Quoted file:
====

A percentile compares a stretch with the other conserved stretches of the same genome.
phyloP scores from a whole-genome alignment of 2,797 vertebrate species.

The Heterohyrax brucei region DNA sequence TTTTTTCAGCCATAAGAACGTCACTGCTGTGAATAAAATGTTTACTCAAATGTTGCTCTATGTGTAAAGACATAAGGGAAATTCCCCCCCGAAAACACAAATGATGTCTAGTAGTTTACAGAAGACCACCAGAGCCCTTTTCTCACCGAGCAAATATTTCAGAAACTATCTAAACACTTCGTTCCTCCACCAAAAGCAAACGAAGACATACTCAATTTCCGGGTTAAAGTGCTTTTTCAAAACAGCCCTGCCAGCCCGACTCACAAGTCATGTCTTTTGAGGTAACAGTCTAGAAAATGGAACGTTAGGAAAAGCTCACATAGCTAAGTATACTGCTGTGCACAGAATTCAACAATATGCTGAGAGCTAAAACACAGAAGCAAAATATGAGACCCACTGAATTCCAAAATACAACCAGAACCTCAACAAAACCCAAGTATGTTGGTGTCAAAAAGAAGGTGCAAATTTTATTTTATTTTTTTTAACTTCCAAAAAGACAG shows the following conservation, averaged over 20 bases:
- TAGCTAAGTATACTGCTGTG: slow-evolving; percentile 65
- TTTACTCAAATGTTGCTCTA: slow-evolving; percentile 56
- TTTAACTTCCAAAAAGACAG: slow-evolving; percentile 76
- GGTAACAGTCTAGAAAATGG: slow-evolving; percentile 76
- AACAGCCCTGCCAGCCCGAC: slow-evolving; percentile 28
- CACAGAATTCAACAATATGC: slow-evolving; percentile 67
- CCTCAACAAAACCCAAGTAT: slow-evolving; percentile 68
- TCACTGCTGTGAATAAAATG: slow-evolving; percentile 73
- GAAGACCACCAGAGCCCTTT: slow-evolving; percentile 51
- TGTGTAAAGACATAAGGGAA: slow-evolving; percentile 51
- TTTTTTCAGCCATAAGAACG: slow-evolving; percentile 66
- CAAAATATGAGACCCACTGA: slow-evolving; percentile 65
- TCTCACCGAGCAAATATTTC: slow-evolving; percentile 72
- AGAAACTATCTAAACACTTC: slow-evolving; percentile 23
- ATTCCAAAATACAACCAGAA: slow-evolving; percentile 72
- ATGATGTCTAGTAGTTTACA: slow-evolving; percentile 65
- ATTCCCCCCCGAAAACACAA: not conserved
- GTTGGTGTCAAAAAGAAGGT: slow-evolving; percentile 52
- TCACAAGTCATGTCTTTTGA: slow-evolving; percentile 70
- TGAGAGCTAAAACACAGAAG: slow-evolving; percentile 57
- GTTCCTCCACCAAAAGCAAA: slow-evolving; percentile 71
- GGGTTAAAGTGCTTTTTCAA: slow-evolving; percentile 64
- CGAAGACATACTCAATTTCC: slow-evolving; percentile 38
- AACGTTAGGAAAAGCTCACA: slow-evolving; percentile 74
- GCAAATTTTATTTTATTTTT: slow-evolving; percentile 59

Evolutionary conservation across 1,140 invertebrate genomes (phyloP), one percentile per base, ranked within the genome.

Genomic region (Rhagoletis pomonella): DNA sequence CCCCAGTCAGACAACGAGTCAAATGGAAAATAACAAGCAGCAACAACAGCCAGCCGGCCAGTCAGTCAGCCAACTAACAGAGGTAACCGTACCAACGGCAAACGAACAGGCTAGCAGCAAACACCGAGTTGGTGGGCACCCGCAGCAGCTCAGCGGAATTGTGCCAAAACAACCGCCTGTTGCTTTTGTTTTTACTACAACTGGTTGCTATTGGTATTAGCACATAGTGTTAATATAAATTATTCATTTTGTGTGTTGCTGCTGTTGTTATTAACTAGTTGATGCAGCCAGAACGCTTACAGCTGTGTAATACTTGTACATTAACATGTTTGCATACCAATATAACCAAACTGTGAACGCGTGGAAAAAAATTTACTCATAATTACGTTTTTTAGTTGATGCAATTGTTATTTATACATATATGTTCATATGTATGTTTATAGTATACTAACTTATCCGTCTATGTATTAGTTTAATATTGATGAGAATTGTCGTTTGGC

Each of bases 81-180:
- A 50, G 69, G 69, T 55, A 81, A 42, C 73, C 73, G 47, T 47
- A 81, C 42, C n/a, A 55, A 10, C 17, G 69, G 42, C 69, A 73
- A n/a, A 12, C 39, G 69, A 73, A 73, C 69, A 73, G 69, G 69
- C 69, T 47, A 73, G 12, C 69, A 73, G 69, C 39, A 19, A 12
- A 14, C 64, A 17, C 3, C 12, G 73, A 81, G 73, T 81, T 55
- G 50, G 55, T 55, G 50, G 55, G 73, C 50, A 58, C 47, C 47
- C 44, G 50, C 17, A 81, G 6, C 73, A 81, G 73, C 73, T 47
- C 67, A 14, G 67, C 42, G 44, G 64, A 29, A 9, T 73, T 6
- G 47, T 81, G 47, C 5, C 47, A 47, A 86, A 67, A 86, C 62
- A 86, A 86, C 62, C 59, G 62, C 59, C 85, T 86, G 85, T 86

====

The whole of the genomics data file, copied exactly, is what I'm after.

A percentile compares a stretch with the other conserved stretches of the same genome.
phyloP scores from a whole-genome alignment of 2,797 vertebrate species.

The Heterohyrax brucei region DNA sequence TTTTTTCAGCCATAAGAACGTCACTGCTGTGAATAAAATGTTTACTCAAATGTTGCTCTATGTGTAAAGACATAAGGGAAATTCCCCCCCGAAAACACAAATGATGTCTAGTAGTTTACAGAAGACCACCAGAGCCCTTTTCTCACCGAGCAAATATTTCAGAAACTATCTAAACACTTCGTTCCTCCACCAAAAGCAAACGAAGACATACTCAATTTCCGGGTTAAAGTGCTTTTTCAAAACAGCCCTGCCAGCCCGACTCACAAGTCATGTCTTTTGAGGTAACAGTCTAGAAAATGGAACGTTAGGAAAAGCTCACATAGCTAAGTATACTGCTGTGCACAGAATTCAACAATATGCTGAGAGCTAAAACACAGAAGCAAAATATGAGACCCACTGAATTCCAAAATACAACCAGAACCTCAACAAAACCCAAGTATGTTGGTGTCAAAAAGAAGGTGCAAATTTTATTTTATTTTTTTTAACTTCCAAAAAGACAG shows the following conservation, averaged over 20 bases:
- TAGCTAAGTATACTGCTGTG: slow-evolving; percentile 65
- TTTACTCAAATGTTGCTCTA: slow-evolving; percentile 56
- TTTAACTTCCAAAAAGACAG: slow-evolving; percentile 76
- GGTAACAGTCTAGAAAATGG: slow-evolving; percentile 76
- AACAGCCCTGCCAGCCCGAC: slow-evolving; percentile 28
- CACAGAATTCAACAATATGC: slow-evolving; percentile 67
- CCTCAACAAAACCCAAGTAT: slow-evolving; percentile 68
- TCACTGCTGTGAATAAAATG: slow-evolving; percentile 73
- GAAGACCACCAGAGCCCTTT: slow-evolving; percentile 51
- TGTGTAAAGACATAAGGGAA: slow-evolving; percentile 51
- TTTTTTCAGCCATAAGAACG: slow-evolving; percentile 66
- CAAAATATGAGACCCACTGA: slow-evolving; percentile 65
- TCTCACCGAGCAAATATTTC: slow-evolving; percentile 72
- AGAAACTATCTAAACACTTC: slow-evolving; percentile 23
- ATTCCAAAATACAACCAGAA: slow-evolving; percentile 72
- ATGATGTCTAGTAGTTTACA: slow-evolving; percentile 65
- ATTCCCCCCCGAAAACACAA: not conserved
- GTTGGTGTCAAAAAGAAGGT: slow-evolving; percentile 52
- TCACAAGTCATGTCTTTTGA: slow-evolving; percentile 70
- TGAGAGCTAAAACACAGAAG: slow-evolving; percentile 57
- GTTCCTCCACCAAAAGCAAA: slow-evolving; percentile 71
- GGGTTAAAGTGCTTTTTCAA: slow-evolving; percentile 64
- CGAAGACATACTCAATTTCC: slow-evolving; percentile 38
- AACGTTAGGAAAAGCTCACA: slow-evolving; percentile 74
- GCAAATTTTATTTTATTTTT: slow-evolving; percentile 59

Evolutionary conservation across 1,140 invertebrate genomes (phyloP), one percentile per base, ranked within the genome.

Genomic region (Rhagoletis pomonella): DNA sequence CCCCAGTCAGACAACGAGTCAAATGGAAAATAACAAGCAGCAACAACAGCCAGCCGGCCAGTCAGTCAGCCAACTAACAGAGGTAACCGTACCAACGGCAAACGAACAGGCTAGCAGCAAACACCGAGTTGGTGGGCACCCGCAGCAGCTCAGCGGAATTGTGCCAAAACAACCGCCTGTTGCTTTTGTTTTTACTACAACTGGTTGCTATTGGTATTAGCACATAGTGTTAATATAAATTATTCATTTTGTGTGTTGCTGCTGTTGTTATTAACTAGTTGATGCAGCCAGAACGCTTACAGCTGTGTAATACTTGTACATTAACATGTTTGCATACCAATATAACCAAACTGTGAACGCGTGGAAAAAAATTTACTCATAATTACGTTTTTTAGTTGATGCAATTGTTATTTATACATATATGTTCATATGTATGTTTATAGTATACTAACTTATCCGTCTATGTATTAGTTTAATATTGATGAGAATTGTCGTTTGGC

Each of bases 81-180:
- A 50, G 69, G 69, T 55, A 81, A 42, C 73, C 73, G 47, T 47
- A 81, C 42, C n/a, A 55, A 10, C 17, G 69, G 42, C 69, A 73
- A n/a, A 12, C 39, G 69, A 73, A 73, C 69, A 73, G 69, G 69
- C 69, T 47, A 73, G 12, C 69, A 73, G 69, C 39, A 19, A 12
- A 14, C 64, A 17, C 3, C 12, G 73, A 81, G 73, T 81, T 55
- G 50, G 55, T 55, G 50, G 55, G 73, C 50, A 58, C 47, C 47
- C 44, G 50, C 17, A 81, G 6, C 73, A 81, G 73, C 73, T 47
- C 67, A 14, G 67, C 42, G 44, G 64, A 29, A 9, T 73, T 6
- G 47, T 81, G 47, C 5, C 47, A 47, A 86, A 67, A 86, C 62
- A 86, A 86, C 62, C 59, G 62, C 59, C 85, T 86, G 85, T 86